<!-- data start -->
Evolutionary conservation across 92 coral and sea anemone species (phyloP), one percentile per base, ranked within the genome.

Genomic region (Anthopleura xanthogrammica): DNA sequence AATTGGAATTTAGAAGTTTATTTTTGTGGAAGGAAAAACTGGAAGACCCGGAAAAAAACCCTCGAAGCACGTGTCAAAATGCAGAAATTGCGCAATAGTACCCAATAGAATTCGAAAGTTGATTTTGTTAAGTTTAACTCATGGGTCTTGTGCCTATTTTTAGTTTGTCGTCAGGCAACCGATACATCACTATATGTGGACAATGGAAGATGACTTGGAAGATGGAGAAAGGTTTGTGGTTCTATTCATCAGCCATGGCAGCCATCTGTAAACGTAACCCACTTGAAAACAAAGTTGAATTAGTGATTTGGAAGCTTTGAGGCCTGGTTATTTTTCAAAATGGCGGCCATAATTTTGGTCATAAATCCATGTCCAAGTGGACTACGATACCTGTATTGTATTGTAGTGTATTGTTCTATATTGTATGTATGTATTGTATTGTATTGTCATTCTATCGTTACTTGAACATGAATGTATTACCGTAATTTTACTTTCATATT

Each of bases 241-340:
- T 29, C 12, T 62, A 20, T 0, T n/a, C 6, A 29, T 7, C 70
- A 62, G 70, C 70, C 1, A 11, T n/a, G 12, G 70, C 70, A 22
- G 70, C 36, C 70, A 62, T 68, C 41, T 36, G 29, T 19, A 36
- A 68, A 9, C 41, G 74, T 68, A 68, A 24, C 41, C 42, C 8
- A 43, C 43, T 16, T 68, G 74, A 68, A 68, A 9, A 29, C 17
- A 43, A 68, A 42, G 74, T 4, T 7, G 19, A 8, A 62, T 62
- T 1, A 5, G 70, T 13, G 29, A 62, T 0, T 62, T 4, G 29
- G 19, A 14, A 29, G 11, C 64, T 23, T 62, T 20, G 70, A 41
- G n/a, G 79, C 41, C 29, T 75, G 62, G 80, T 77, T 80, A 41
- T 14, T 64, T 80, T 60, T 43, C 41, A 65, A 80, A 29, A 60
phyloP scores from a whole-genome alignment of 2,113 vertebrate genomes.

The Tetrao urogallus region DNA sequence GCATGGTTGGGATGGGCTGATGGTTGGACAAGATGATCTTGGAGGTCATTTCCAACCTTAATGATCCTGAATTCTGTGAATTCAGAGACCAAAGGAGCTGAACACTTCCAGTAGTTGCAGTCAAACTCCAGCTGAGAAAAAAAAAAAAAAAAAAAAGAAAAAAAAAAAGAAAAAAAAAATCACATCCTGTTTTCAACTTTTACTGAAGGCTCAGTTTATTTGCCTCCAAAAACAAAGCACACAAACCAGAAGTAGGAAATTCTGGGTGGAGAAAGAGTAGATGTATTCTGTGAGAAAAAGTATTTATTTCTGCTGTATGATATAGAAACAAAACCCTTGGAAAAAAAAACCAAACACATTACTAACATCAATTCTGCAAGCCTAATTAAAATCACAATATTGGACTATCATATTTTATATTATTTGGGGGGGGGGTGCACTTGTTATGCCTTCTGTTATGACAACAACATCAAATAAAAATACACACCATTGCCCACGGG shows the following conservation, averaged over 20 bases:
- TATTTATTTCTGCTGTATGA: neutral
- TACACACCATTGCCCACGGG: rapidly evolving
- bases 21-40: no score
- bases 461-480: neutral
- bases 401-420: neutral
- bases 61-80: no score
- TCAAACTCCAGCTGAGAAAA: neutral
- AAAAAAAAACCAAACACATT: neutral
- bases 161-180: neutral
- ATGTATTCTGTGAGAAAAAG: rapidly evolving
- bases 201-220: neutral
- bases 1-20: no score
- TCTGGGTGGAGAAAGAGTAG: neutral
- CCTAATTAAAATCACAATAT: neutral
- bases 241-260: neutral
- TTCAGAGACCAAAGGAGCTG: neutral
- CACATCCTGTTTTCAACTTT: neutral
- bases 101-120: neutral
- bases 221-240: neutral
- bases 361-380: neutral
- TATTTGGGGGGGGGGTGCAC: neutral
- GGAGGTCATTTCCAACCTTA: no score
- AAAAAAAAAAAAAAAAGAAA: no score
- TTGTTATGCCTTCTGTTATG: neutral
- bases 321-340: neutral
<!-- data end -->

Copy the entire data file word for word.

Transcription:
Evolutionary conservation across 92 coral and sea anemone species (phyloP), one percentile per base, ranked within the genome.

Genomic region (Anthopleura xanthogrammica): DNA sequence AATTGGAATTTAGAAGTTTATTTTTGTGGAAGGAAAAACTGGAAGACCCGGAAAAAAACCCTCGAAGCACGTGTCAAAATGCAGAAATTGCGCAATAGTACCCAATAGAATTCGAAAGTTGATTTTGTTAAGTTTAACTCATGGGTCTTGTGCCTATTTTTAGTTTGTCGTCAGGCAACCGATACATCACTATATGTGGACAATGGAAGATGACTTGGAAGATGGAGAAAGGTTTGTGGTTCTATTCATCAGCCATGGCAGCCATCTGTAAACGTAACCCACTTGAAAACAAAGTTGAATTAGTGATTTGGAAGCTTTGAGGCCTGGTTATTTTTCAAAATGGCGGCCATAATTTTGGTCATAAATCCATGTCCAAGTGGACTACGATACCTGTATTGTATTGTAGTGTATTGTTCTATATTGTATGTATGTATTGTATTGTATTGTCATTCTATCGTTACTTGAACATGAATGTATTACCGTAATTTTACTTTCATATT

Each of bases 241-340:
- T 29, C 12, T 62, A 20, T 0, T n/a, C 6, A 29, T 7, C 70
- A 62, G 70, C 70, C 1, A 11, T n/a, G 12, G 70, C 70, A 22
- G 70, C 36, C 70, A 62, T 68, C 41, T 36, G 29, T 19, A 36
- A 68, A 9, C 41, G 74, T 68, A 68, A 24, C 41, C 42, C 8
- A 43, C 43, T 16, T 68, G 74, A 68, A 68, A 9, A 29, C 17
- A 43, A 68, A 42, G 74, T 4, T 7, G 19, A 8, A 62, T 62
- T 1, A 5, G 70, T 13, G 29, A 62, T 0, T 62, T 4, G 29
- G 19, A 14, A 29, G 11, C 64, T 23, T 62, T 20, G 70, A 41
- G n/a, G 79, C 41, C 29, T 75, G 62, G 80, T 77, T 80, A 41
- T 14, T 64, T 80, T 60, T 43, C 41, A 65, A 80, A 29, A 60
phyloP scores from a whole-genome alignment of 2,113 vertebrate genomes.

The Tetrao urogallus region DNA sequence GCATGGTTGGGATGGGCTGATGGTTGGACAAGATGATCTTGGAGGTCATTTCCAACCTTAATGATCCTGAATTCTGTGAATTCAGAGACCAAAGGAGCTGAACACTTCCAGTAGTTGCAGTCAAACTCCAGCTGAGAAAAAAAAAAAAAAAAAAAAGAAAAAAAAAAAGAAAAAAAAAATCACATCCTGTTTTCAACTTTTACTGAAGGCTCAGTTTATTTGCCTCCAAAAACAAAGCACACAAACCAGAAGTAGGAAATTCTGGGTGGAGAAAGAGTAGATGTATTCTGTGAGAAAAAGTATTTATTTCTGCTGTATGATATAGAAACAAAACCCTTGGAAAAAAAAACCAAACACATTACTAACATCAATTCTGCAAGCCTAATTAAAATCACAATATTGGACTATCATATTTTATATTATTTGGGGGGGGGGTGCACTTGTTATGCCTTCTGTTATGACAACAACATCAAATAAAAATACACACCATTGCCCACGGG shows the following conservation, averaged over 20 bases:
- TATTTATTTCTGCTGTATGA: neutral
- TACACACCATTGCCCACGGG: rapidly evolving
- bases 21-40: no score
- bases 461-480: neutral
- bases 401-420: neutral
- bases 61-80: no score
- TCAAACTCCAGCTGAGAAAA: neutral
- AAAAAAAAACCAAACACATT: neutral
- bases 161-180: neutral
- ATGTATTCTGTGAGAAAAAG: rapidly evolving
- bases 201-220: neutral
- bases 1-20: no score
- TCTGGGTGGAGAAAGAGTAG: neutral
- CCTAATTAAAATCACAATAT: neutral
- bases 241-260: neutral
- TTCAGAGACCAAAGGAGCTG: neutral
- CACATCCTGTTTTCAACTTT: neutral
- bases 101-120: neutral
- bases 221-240: neutral
- bases 361-380: neutral
- TATTTGGGGGGGGGGTGCAC: neutral
- GGAGGTCATTTCCAACCTTA: no score
- AAAAAAAAAAAAAAAAGAAA: no score
- TTGTTATGCCTTCTGTTATG: neutral
- bases 321-340: neutral